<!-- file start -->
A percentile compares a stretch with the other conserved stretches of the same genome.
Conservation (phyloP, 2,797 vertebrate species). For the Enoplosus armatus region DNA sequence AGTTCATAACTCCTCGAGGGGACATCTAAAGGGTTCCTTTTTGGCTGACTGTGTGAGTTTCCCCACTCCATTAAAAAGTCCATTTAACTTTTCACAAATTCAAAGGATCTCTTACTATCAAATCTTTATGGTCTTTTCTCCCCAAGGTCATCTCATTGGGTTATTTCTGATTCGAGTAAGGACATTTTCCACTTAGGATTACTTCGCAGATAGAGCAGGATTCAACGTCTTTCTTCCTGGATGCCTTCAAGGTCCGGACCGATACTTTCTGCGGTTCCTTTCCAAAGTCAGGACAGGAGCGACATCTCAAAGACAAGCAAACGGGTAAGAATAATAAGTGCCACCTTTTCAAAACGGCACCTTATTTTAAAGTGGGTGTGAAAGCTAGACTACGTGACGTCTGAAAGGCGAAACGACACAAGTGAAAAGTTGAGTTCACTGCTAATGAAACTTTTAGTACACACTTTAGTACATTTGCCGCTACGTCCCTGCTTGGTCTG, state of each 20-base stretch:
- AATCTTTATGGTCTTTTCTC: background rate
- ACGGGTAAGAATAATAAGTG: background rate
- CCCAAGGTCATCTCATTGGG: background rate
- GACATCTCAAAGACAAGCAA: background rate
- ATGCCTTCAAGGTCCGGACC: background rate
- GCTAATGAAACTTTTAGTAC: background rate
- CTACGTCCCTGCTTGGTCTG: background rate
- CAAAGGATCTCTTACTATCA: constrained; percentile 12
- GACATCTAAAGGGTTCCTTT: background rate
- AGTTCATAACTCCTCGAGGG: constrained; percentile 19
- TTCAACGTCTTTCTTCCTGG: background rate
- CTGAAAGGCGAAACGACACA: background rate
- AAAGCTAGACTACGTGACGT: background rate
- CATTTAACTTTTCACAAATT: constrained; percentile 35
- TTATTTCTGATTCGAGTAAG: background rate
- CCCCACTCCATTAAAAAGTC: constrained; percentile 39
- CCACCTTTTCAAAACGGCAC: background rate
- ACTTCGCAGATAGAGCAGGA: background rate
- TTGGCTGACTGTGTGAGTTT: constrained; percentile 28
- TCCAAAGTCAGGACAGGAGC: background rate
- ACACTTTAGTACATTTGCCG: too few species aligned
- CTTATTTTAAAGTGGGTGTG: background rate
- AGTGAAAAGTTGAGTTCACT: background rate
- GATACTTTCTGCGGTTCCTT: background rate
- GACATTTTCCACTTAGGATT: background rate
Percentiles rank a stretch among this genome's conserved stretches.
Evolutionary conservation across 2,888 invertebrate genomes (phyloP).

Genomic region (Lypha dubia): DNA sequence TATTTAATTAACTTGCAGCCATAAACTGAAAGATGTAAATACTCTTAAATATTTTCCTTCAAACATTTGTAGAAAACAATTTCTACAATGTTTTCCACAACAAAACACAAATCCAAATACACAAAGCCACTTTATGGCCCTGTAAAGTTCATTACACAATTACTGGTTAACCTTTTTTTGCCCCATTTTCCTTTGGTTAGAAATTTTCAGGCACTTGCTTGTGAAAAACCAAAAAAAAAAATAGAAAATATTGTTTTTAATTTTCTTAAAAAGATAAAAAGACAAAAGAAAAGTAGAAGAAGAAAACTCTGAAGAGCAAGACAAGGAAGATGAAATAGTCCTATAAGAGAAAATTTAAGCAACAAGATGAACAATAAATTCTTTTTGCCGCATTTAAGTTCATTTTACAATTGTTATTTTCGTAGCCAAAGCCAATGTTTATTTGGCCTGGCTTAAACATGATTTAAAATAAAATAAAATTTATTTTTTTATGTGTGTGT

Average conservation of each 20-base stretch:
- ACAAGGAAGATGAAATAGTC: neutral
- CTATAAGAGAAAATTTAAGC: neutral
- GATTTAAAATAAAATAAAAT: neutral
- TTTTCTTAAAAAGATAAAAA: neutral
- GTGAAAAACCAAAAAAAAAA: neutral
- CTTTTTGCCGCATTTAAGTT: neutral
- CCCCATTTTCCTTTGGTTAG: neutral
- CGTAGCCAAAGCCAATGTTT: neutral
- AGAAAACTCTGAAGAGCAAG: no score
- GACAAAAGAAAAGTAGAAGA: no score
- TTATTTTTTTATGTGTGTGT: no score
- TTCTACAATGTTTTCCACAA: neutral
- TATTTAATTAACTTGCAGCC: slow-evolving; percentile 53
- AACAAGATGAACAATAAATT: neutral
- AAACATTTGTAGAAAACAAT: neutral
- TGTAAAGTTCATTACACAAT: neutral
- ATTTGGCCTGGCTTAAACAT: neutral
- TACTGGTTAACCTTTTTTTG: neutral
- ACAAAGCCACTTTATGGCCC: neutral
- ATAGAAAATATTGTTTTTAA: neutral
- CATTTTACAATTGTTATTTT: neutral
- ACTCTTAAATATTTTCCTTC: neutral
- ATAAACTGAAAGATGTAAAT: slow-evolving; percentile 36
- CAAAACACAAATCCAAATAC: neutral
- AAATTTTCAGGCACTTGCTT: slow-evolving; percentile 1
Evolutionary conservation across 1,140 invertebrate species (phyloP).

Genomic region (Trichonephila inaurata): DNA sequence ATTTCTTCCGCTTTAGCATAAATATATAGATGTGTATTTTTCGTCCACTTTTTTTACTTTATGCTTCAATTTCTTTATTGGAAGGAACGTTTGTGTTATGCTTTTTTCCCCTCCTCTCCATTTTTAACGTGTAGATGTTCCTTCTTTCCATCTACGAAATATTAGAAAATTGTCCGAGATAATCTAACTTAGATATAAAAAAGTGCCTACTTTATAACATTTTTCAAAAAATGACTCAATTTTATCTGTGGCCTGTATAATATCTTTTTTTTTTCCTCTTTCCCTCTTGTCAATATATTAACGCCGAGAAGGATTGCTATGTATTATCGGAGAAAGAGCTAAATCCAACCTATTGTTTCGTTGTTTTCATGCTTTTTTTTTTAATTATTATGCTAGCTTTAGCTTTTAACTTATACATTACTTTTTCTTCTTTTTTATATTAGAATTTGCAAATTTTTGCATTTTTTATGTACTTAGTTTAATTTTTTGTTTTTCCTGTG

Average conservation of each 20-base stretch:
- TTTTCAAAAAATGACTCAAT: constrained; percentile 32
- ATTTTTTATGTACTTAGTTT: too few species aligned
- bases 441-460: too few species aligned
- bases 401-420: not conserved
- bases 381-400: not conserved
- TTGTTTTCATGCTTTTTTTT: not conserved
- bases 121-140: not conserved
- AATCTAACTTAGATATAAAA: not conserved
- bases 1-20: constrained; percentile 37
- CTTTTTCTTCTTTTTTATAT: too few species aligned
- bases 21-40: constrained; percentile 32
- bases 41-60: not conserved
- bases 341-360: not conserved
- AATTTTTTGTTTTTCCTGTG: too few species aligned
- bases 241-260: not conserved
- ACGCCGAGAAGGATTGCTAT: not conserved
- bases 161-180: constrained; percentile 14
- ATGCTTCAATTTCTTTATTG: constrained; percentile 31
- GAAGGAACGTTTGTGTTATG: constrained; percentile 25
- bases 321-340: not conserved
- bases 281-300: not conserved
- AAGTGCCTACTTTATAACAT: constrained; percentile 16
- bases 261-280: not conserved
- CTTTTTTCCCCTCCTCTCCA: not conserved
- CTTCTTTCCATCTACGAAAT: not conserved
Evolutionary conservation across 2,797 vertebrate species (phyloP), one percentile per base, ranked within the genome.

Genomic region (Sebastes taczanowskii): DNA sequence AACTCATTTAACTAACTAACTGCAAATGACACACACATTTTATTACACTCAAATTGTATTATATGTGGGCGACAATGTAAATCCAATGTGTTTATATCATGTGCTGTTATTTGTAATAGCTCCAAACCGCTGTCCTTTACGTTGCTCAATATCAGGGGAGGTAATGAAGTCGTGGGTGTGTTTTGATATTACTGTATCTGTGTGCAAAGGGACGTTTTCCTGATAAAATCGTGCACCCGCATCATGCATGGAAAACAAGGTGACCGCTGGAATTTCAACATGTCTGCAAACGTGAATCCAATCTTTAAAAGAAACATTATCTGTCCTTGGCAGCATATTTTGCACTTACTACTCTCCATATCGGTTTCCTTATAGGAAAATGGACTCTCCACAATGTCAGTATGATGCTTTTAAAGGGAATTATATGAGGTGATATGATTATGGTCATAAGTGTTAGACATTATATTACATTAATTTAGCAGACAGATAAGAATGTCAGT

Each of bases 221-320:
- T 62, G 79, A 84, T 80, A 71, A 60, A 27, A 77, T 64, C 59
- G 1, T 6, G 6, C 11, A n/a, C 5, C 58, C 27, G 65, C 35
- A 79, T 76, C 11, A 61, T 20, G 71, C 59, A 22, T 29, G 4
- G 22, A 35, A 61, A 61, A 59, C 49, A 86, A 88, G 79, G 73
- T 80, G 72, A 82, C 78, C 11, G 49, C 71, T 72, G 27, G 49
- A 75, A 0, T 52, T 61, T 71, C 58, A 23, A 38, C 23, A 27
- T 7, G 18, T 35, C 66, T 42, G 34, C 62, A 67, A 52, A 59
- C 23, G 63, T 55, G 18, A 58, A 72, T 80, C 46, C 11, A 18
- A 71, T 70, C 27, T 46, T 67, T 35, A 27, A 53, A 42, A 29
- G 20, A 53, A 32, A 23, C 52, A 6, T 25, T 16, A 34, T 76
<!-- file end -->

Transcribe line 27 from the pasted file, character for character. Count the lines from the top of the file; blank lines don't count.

- GACATTTTCCACTTAGGATT: background rate